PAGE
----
The London Armoury Company did contract with the United States Government in November 1861, for the purchase of 1,600 Kerr Revolvers at $18.00 each, but these Kerr Revolvers did not have the Confederate acceptance stamp, and all were under serial number 3,000. Newly promoted Major Caleb Huse, along with Captain James D. Bulloch, contracted for all of the revolvers the London Armoury Company could produce and, as a result, all of the balance of the company’s Kerr production, from serial numbers 3,000 to 10,000, about 6,500 in total, went to the Confederacy.
These Confederate Kerr Revolvers are, in almost all cases, marked as a Confederate contract by the presence of the “JS Anchor” mark on the front of the grip panel. This is the “Viewer” or inspection stamp of John Southgate, based on the exhaustive and comprehensive research of Captain Steve Knott, author of The Confederate Enfield. Southgate was a gunmaker in London who was employed at the time of the start of the US Civil War as a gun “viewer” working for the British Government inspecting arms at the London Armoury Company. Southgate was able to obtain a sick leave of absence from the British Government to do the same job for the Confederate Government at the London Armoury Company beginning in the fall of 1861. The anchor symbol is theorized as representing the city of Birmingham, whose inspection symbol was (and remains) an anchor, since Southgate did his final inpectio0n of Confederate arms in that city prior to loading them on ships to run the blockage enroute to a Confederate port. Therefore, the surreptitious “JS/Anchor” stamp is, essentially, the Confederate final acceptance stamp in England of all Kerr Revolvers (and many Enfield Rifles) that were purchased by the Confederate Government and shipped to the south during the Civil War.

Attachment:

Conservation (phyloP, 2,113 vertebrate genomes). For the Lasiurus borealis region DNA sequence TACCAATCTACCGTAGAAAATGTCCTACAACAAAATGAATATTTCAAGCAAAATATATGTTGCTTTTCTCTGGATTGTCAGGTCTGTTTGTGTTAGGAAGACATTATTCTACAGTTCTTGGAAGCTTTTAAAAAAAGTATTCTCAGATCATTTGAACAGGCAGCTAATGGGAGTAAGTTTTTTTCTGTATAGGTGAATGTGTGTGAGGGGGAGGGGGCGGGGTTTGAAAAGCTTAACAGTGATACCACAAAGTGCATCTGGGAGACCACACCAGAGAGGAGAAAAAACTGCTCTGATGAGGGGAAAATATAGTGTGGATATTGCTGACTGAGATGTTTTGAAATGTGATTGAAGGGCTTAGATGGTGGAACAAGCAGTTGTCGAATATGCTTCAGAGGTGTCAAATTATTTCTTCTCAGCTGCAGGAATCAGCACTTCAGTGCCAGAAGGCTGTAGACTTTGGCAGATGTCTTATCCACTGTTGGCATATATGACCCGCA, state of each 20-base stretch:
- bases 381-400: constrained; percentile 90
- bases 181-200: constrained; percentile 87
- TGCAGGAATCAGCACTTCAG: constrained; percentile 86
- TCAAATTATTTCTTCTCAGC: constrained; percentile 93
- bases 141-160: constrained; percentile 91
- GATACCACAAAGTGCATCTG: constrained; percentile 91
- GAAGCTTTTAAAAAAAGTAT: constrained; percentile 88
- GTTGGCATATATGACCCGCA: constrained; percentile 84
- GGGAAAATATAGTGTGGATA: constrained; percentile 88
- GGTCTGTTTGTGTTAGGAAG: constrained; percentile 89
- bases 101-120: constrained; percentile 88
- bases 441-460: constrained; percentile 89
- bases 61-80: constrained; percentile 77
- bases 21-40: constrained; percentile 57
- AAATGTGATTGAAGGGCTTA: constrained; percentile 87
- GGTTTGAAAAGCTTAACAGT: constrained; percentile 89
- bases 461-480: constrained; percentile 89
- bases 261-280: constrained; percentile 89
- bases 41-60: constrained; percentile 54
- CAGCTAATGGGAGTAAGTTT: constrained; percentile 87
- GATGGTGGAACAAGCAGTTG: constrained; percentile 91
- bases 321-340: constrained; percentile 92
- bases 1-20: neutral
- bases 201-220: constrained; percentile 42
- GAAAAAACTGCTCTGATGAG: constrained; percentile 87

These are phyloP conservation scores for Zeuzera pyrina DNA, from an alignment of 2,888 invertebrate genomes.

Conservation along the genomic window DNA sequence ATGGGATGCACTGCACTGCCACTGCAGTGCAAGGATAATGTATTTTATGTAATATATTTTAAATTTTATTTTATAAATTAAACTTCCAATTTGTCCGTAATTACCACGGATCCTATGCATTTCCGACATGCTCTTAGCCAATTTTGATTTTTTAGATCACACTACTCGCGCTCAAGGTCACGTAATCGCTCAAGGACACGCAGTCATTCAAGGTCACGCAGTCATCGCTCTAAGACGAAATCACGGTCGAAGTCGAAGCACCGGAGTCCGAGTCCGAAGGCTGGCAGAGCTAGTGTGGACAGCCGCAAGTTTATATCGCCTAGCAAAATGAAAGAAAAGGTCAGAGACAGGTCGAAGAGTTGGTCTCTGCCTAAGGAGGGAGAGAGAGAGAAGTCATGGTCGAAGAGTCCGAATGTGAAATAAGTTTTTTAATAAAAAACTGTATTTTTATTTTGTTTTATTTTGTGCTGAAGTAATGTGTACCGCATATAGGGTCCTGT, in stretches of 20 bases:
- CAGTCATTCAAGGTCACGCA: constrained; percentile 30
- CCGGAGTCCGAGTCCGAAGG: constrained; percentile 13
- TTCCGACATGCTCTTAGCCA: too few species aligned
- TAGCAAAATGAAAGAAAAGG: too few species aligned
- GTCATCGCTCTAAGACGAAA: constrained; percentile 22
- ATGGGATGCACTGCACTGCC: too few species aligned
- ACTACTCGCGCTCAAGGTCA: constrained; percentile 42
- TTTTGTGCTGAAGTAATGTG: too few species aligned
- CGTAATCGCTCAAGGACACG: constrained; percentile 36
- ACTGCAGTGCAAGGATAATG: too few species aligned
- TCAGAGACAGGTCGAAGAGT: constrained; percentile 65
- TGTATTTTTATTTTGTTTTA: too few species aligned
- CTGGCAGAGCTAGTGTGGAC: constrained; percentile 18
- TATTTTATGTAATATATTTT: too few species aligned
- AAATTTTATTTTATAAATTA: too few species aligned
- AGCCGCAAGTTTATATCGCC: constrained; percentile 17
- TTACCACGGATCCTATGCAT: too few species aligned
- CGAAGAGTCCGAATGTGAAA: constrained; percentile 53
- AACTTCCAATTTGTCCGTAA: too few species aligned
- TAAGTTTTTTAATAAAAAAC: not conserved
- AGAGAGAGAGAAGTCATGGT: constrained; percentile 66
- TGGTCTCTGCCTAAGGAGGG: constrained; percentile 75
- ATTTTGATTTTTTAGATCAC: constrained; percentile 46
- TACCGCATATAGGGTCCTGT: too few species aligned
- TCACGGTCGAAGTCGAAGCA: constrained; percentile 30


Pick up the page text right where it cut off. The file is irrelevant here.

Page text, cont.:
The London Armoury Company manufactured Kerrs have engraved on the side of the frame "KERRS PATENT.xxxx" with the xxxx representing a number. This is the serial number of the gun, and not the patent number. This serial number is also on the side of the cylinder. This same serial numbering convention used on the Kerr was used on the Adams Revolver (made by the London Armoury Company, among others), and also is seen on Samuel Colt's percussion revolvers of all models, where the serial number of each revolver (stamped on various places on the Colt revolver) was stamped on the cylinder following the words "COLTS PATENT No. " On the Kerr Revolvers, as with the Adams and Colts, these numbers are sequential and are serial numbers and not the patent number as there was only one patent number for the Kerr single-action type revolver.